Ageing and everyday life with media – University of Copenhagen

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Ageing and everyday life with media

Today’s older people have experienced multiple media technologies become part of daily life during the 20th and 21st centuries – from telephones and televisions to computers and smartphones. Media technologies are not what they used to be. The mass media prevail, but are accompanied by a proliferation of media for mobile, personal and social use. Media devices have become disassociated from the household and allow people to act across time and space in unprecedented ways. The digitization of governance health and care and the idea of media as assistive technologies are specifically pertinent to the experience of growing old in today’s society. Later life is not what it used to be either. On the one hand, a growing number of adults in Western societies live longer with better health and more resources and opportunities after their working lives. They can be caring grandparents, single, divorced, or re-married. They can enjoy later life as a phase of self-realization through travel and a variety of other social and cultural activities. On the other hand, increasing economic, social, and cultural inequality and globalization compromise the lives of a growing number of older adults with few personal resources. It is clear that equilibrium and stability played larger roles in the everyday lives of older people in earlier phases of modernity.

Later life is a phase characterized by experiences that turn everyday life upside down. Individuals have to reorient themselves in relation to work, finances, and cultural and social life. The sense of place, rhythm, and routine gradually becomes challenged by disease and frailty and the loss of spouses, family, and friends. In the last phase of life individuals can experience dependency on help and care, terminal illness and in some cases a move to an institutional setting. In this sense later life can be considered a phase of intensified learning and adaptation.

The conference will explore the role of media in all of this. We will consider everyday life with media technologies as significant to individual agency, to identity and biography, to rhythm and routine, to isolation and loneliness – and to our understanding of age itself. Of particular interest is how everyday life with media relates to constructions of the individual’s life history and ageing, as illustrated by notions of the ‘third’ age, the ‘fourth’ age, and of ‘normal’ ageing.

The conference is financed by the VELUX Foundations and organized by Christine Swane & Cecilie Givskov. Please direct questions to: cecilieg@hum.ku.dk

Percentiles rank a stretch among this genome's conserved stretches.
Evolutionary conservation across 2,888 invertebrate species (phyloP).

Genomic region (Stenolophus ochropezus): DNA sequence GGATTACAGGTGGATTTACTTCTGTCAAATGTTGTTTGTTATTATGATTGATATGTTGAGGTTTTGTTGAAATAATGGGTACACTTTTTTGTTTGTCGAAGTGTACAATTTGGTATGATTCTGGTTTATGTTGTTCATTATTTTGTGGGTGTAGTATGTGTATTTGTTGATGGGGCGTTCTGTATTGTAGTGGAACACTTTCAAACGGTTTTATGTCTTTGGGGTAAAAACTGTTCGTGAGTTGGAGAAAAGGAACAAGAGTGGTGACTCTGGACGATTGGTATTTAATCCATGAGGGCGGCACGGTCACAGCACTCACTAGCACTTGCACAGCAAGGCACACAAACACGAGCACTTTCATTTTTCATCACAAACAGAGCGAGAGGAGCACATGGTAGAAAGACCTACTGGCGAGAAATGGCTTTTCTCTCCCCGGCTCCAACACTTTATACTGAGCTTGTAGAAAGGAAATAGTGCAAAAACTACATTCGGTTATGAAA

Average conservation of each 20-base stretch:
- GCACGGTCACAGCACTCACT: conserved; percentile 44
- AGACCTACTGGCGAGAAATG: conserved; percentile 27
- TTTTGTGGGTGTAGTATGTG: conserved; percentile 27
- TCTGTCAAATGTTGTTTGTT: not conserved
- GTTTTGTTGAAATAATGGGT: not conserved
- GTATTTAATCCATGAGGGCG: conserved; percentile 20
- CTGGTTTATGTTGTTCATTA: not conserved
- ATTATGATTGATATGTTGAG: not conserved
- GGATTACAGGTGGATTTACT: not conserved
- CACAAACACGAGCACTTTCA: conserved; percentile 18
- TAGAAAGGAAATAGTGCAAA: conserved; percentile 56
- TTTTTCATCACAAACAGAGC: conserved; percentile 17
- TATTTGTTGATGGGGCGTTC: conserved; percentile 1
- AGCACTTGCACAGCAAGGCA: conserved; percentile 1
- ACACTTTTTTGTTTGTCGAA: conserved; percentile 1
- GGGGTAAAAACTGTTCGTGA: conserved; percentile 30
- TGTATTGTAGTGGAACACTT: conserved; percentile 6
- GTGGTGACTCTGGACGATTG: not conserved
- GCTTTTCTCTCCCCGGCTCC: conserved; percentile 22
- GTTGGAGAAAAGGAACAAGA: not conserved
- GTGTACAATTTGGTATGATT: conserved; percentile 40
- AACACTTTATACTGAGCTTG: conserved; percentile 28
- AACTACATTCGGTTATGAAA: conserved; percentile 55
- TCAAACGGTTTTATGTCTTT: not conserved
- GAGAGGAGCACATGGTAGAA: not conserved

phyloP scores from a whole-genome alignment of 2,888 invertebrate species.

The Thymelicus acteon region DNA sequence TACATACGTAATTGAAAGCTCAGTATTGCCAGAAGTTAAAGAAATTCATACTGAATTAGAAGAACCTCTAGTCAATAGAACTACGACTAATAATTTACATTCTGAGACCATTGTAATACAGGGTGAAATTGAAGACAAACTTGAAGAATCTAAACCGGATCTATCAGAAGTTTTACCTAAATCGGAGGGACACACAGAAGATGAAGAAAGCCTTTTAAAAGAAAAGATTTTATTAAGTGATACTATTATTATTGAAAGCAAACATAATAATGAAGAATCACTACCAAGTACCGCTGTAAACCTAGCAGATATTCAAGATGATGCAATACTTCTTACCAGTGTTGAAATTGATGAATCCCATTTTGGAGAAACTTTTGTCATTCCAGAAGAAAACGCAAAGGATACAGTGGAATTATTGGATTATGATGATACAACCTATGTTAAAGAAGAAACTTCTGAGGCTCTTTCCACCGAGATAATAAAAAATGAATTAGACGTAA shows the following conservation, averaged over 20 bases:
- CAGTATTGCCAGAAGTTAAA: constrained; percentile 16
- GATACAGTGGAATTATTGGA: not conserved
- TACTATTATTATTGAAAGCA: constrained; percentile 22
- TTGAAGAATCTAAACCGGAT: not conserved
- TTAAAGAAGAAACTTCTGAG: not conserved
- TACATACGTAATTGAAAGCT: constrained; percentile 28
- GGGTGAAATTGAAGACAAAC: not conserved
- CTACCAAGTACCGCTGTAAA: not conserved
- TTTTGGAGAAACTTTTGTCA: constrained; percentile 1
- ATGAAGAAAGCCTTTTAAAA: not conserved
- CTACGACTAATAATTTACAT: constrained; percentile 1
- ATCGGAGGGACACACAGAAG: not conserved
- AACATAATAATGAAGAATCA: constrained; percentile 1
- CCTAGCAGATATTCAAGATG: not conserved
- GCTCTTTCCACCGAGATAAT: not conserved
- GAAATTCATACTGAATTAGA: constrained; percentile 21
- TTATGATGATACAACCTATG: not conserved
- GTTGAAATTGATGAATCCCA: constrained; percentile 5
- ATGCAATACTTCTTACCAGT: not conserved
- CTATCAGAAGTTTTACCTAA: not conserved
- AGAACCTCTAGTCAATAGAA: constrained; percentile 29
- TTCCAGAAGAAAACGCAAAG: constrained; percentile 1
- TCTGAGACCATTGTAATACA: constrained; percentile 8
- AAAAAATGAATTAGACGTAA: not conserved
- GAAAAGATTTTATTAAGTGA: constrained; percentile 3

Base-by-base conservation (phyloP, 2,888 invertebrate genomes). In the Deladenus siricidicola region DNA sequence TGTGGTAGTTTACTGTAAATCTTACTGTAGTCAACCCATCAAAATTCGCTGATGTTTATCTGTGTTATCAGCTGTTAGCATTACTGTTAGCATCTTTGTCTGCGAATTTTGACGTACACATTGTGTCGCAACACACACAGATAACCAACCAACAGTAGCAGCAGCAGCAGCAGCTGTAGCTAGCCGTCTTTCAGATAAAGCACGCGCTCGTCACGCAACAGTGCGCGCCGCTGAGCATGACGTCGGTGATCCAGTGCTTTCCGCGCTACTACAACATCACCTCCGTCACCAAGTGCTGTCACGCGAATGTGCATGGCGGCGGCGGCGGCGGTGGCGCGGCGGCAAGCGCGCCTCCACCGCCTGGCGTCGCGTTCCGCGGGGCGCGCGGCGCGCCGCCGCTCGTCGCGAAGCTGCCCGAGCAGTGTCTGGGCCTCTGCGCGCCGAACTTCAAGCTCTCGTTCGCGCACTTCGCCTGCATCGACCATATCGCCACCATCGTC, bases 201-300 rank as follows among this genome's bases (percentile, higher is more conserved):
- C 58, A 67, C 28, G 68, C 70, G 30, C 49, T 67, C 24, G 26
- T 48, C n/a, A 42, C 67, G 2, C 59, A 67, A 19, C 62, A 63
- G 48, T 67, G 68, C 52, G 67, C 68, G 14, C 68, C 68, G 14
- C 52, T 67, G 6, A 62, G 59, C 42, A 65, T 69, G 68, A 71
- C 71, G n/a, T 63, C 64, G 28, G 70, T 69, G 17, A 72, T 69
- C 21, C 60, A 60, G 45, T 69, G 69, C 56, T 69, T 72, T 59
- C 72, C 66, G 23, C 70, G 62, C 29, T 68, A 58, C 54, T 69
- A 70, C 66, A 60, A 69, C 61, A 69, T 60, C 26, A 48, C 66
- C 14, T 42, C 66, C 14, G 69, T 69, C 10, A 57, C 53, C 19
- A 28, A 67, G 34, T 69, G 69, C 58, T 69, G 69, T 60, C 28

Registration

Registration is required. Please write an email to: cecilieg@hum.ku.dk


Programme

Programme including abstracts

09:15 - 09:30  Welcome (KUA1, room 22.0.11)

09:30 - 10:45  Hospices, smartphones and sociality Keynote by Daniel Miller,
                         Professor of Anthropology, University College London

10:45 - 11:00  Coffee break

11:00 - 12:00  Personal media devices in individual lives: a realist reframing of the nexus
                          between mediated communication and everyday life Keynote by Rasmus
                          Helles, Associate professor, University of Copenhagen

12:00 - 13:00  Lunch

13:00 - 14:30 (KUA2, room 15A-0-13)

Growing old with digital media: thinking “of” or “with” media
Cecilie Givskov, Assistant professor, University of Copenhagen

Precarious ageing with media and “warm experts”
Maja Klausen, postdoc researcher, University of Copenhagen

Older people in nursing homes: agency through life with media
Christine Swane, Director, EGV Foundation (Social Inclusion of Older Adults), Denmark

14:30 - 14:45  Coffee break

14:45 - 15:45

Shifting perspectives: how older women produce generationally or individually framed narratives about media technologies in qualitative interview situations
Barbara Ratzenböck, Research associate & PhD candidate, University of Graz

Ensounded bodies, affective rhythms and social life: radio listening in a life-history perspective
Anne Leonora Blaakilde, postdoc researcher

15:45 - 16:00  Break

16:00 - 17:00

Between technical support and the living room: on the choice of ICT support services
Christoffer Bagger, research assistant, University of Copenhagen

Evoking a shared past or enforcing nostalgia?
Christa Lykke Christensen, Associate professor, University of Copenhagen

17:00 - 17:30  Discussion and closing remarks